From the In Memoriam column of the October 2004 Perspectives
Peter J. Coleman (1926-2004)
Richard M. Fried, October 2004
Peter Jarrett Coleman, professor emeritus of history at the University of Illinois at Chicago, died on March 9, 2004, in Wellington, New Zealand, at the age of 77, after a brief illness. His was a pioneering career: he was the first New Zealander to seek graduate training in history in the United States rather than Great Britain. His life, career, and writings continued to interweave the histories of those two societies.
Born in Wellington on March 14, 1926, Peter Coleman attended Wellington Teachers College and took his BA and MA (Hons.) in 1947 and 1949 at Victoria University in the same city. He taught at the primary and secondary levels in Wellington from 1947 to 1950. His interest in the history of the United States and of "the frontier" and his reading of Walter Prescott Webb’s The Great Plains launched a correspondence with that author and led to the offer of a fellowship for doctoral work at the University of Texas at Austin. Coleman liked to reminisce about his mid-summer arrival in Texas in his suit of heavy New Zealand wool. He earned his PhD in 1953, completing a dissertation on "New Zealand: The Evolution of a Social Democracy."
For several years he held a series of temporary jobs, at St. John’s College of the University of Manitoba, Park College, the University of Nebraska, and Washington University; these were interspersed with several fellowships and a postdoc at Harvard Law School. In 1953, he was also briefly an intern with the United Nations Technical Assistance Board. From 1962 to 1967 he was assistant, then senior, book editor at the State Historical Society of Wisconsin.
His association with the University of Illinois at Chicago (UIC) began as an associate professor in 1966. He spent the years 1971–73 at Wayne State University, returning to UIC (then still the University of Illinois at Chicago Circle) as an associate dean in the Graduate College. In 1976 he returned full-time to the history department, from which he retired in 1987.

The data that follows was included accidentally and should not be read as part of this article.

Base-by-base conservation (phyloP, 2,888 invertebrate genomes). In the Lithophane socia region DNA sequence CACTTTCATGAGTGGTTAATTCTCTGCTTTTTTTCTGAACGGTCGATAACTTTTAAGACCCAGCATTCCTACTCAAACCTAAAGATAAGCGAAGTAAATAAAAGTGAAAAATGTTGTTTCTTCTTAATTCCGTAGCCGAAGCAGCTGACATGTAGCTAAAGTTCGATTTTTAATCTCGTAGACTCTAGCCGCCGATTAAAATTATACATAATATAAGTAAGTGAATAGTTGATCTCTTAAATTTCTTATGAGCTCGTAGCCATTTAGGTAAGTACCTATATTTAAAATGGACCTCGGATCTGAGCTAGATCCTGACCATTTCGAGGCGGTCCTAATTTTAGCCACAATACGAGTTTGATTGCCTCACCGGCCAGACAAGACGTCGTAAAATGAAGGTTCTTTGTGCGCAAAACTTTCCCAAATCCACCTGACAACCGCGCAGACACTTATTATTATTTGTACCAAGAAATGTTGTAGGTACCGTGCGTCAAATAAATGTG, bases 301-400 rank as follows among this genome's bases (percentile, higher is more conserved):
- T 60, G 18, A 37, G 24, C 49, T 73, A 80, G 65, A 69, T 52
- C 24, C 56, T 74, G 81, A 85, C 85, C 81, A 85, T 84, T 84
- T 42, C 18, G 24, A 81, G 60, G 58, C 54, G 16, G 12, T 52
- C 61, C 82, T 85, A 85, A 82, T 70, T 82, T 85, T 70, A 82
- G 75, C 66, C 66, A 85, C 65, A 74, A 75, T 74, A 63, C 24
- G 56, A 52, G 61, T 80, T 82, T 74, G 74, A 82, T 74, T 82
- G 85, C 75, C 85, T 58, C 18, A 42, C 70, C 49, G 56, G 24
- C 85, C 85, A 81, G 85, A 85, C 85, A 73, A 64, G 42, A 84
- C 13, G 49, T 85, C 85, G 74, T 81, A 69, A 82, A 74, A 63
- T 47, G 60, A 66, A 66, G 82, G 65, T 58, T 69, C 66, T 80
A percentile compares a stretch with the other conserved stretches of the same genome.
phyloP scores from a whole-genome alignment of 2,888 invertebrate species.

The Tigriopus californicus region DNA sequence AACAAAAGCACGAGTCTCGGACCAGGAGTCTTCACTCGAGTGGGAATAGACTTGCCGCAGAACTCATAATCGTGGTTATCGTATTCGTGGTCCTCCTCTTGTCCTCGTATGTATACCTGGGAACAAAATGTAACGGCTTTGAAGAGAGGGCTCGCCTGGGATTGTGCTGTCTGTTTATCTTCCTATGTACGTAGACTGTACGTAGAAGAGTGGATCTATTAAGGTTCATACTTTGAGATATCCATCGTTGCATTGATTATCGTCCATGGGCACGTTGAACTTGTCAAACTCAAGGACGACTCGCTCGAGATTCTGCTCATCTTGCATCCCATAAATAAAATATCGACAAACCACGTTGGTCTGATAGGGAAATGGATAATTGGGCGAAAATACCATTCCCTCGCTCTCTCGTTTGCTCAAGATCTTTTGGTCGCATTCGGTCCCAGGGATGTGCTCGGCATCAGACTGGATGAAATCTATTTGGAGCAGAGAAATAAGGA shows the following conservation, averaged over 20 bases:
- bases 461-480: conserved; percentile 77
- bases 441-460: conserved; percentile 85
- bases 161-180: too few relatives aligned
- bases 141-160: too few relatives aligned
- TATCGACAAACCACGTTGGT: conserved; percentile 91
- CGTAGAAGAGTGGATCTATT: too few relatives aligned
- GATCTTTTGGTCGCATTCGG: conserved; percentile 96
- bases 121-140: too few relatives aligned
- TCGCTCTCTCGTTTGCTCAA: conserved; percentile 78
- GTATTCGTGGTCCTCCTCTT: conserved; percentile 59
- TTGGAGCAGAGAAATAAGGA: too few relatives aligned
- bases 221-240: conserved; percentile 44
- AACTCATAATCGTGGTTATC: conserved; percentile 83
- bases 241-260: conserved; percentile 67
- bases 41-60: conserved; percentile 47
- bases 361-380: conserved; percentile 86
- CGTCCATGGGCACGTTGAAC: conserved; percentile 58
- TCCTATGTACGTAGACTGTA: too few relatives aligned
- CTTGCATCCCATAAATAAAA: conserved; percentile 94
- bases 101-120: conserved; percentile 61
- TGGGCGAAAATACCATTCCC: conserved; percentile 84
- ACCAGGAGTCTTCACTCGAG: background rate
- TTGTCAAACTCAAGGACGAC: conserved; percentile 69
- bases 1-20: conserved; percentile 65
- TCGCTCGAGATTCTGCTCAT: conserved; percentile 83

Coleman’s output as a scholar was distinguished. His first book, The Transformation of Rhode Island, 1790–1860 (Brown University Press, 1963), quickly took a prominent place among that era’s reinterpretations of the early national period. His next book, Debtors and Creditors in America: Insolvency, Imprisonment for Debt, and Bankruptcy, 1607–1900 (State Historical Society of Wisconsin, 1974) cut a broad swath through economic history. One eminence grise in the profession said it was "destined to become a classic." His third book, Progressivism and the World of Reform: New Zealand and the Origins of the American Welfare State (University Press of Kansas, 1987), made a significant contribution to the internationalization of the history of the Progressive Era, trans-Pacific rather than trans-Atlantic, and re-engaged him with the history of his homeland.
Coleman authored more than 20 articles in such venues as the Pacific Historical Review, Journal of Modern History, Business History Review, and William and Mary Quarterly. He was directly responsible for the editing of 11 books while at the State Historical Society of Wisconsin and had a hand in editing some 30 others. He had nearly finished writing a book on debtors and creditors in New Zealand at the time of his death; it is to be completed by Ken Scadden.
Always drawn by New Zealand’s call, he returned to Wellington for what was a retirement in name only. He re-established scholarly and personal links, remained active in the historical profession, busied himself in local causes and organizations, and applied his green thumb to what became the magnificent garden of the home he shared with his wife Maribeth, who survives him. He was a colleague who will be missed for many reasons, but notably for his conviviality and his broad array of interests, academic and otherwise.
Richard M. Fried
University of Illinois at Chicago